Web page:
Sitting by the fire the other evening, I turned on the radio and my attention was caught by the piece of music being played. It was only slightly familiar to me, and I was impressed by a cellist playing in the upper registers of the instrument. Must be Beethoven, I thought, certain moments sounding unmistakably of the master. As I began to suspect, it was the Triple Concerto – Violin, cello, piano and orchestra.
Since I know that this piece is on the program for the next Symphony of the Redwoods concert, this prompted me to go to YouTube and search for some recordings in order to get to know this piece better. One of the joys of playing with the Symphony for me has always been that the rehearsal period is spread over 2 – 3 weeks, allowing one time to really get to know the piece. I’m really sorry that I won’t be playing in this concert (my return to California isn’t till March) – two such great works in one program, the Beethoven Triple and Brahms 1st Symphony. If you’re planning to go to the concert it might be interesting to do a bit of research yourself.
One recording I found that I really liked is by Itzhak Perlman, Yo-Yo Ma, Daniel Barenboim and the Berlin Philharmonic. This piece has never achieved the same popularity as the violin concerto or the piano concertos, maybe partly because it falls slightly uncomfortably between the orchestral and chamber music worlds. Most of the interest is in the interplay between the three members of the trio, with the orchestra playing a less prominent role than in the solo concertos. The thing that I found interesting in this recording is that Daniel Barenboim is conducting the piece from the piano. This is a fairly standard way of doing things in baroque music and sometimes with Mozart, but I’m not sure I’ve ever seen it done in a work of Beethoven’s era. For me it emphasized the chamber music aspect of the piece, with the members of the BP obviously comfortable with the arrangement, and sensitive to the least raising of an eyebrow for a gesture. It certainly makes compulsive viewing! You can find an interesting article about Barenboim’s relationship with the Berlin Philharmonic here:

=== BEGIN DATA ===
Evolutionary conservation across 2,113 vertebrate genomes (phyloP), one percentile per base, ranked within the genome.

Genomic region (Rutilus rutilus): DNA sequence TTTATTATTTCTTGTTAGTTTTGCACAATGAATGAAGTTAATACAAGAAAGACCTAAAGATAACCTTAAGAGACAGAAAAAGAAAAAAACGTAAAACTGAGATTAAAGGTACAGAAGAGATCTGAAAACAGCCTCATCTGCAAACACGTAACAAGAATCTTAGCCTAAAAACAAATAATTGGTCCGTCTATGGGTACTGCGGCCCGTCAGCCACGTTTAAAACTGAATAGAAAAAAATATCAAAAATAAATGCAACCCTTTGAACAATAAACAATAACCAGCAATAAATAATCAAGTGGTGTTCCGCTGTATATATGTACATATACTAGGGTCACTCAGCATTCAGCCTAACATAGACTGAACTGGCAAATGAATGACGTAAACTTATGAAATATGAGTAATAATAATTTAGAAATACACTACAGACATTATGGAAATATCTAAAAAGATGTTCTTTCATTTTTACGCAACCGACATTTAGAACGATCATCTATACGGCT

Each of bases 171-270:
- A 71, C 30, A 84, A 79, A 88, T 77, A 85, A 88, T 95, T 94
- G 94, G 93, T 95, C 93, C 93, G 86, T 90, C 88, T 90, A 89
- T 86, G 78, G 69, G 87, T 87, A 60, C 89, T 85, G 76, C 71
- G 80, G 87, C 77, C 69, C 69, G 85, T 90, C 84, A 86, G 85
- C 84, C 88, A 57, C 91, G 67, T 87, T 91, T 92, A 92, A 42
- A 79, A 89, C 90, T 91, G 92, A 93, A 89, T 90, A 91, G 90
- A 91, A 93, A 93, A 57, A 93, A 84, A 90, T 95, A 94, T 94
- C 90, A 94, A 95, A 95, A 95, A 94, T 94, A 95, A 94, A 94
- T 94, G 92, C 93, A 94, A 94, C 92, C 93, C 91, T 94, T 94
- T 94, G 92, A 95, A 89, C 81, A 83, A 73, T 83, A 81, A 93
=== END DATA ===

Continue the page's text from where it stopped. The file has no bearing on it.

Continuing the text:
The relationship between the three soloists is one of the most interesting aspects of this piece, and I’m sure the audience in Cotton Auditorium won’t be disappointed in this respect. All three soloists will be well known to anyone who comes to the Mendocino Music Festival, Roy Malan having been the Concert Master of the Festival Orchestra for many years, and Stephen Harrison the principal cellist, while Miles Graber has been involved with the piano series and chamber music concerts.
I asked cellist Stephen Harrison for his thoughts on playing this piece, and he replied:
“The most boring thing I can say about the Triple is that the cello part is very challenging. Much of the part is in the higher registers (where oxygen is scarce). There’s a lot of rhythmic discipline involved in learning the part; as part of a trio playing either in actual or rhythmic unison much of the time, you have to put away the notion of any soloist’s prerogative. But the opportunity to play that glorious melody in the slow movement is worth it all! Such a soaring tune…. ” and on the subject of recordings: “I think the one with the Maisky family is fun, if only because Mischa Maisky is playing it with his children. (She must have worked with Argerich; she looks like a young version of her!) ”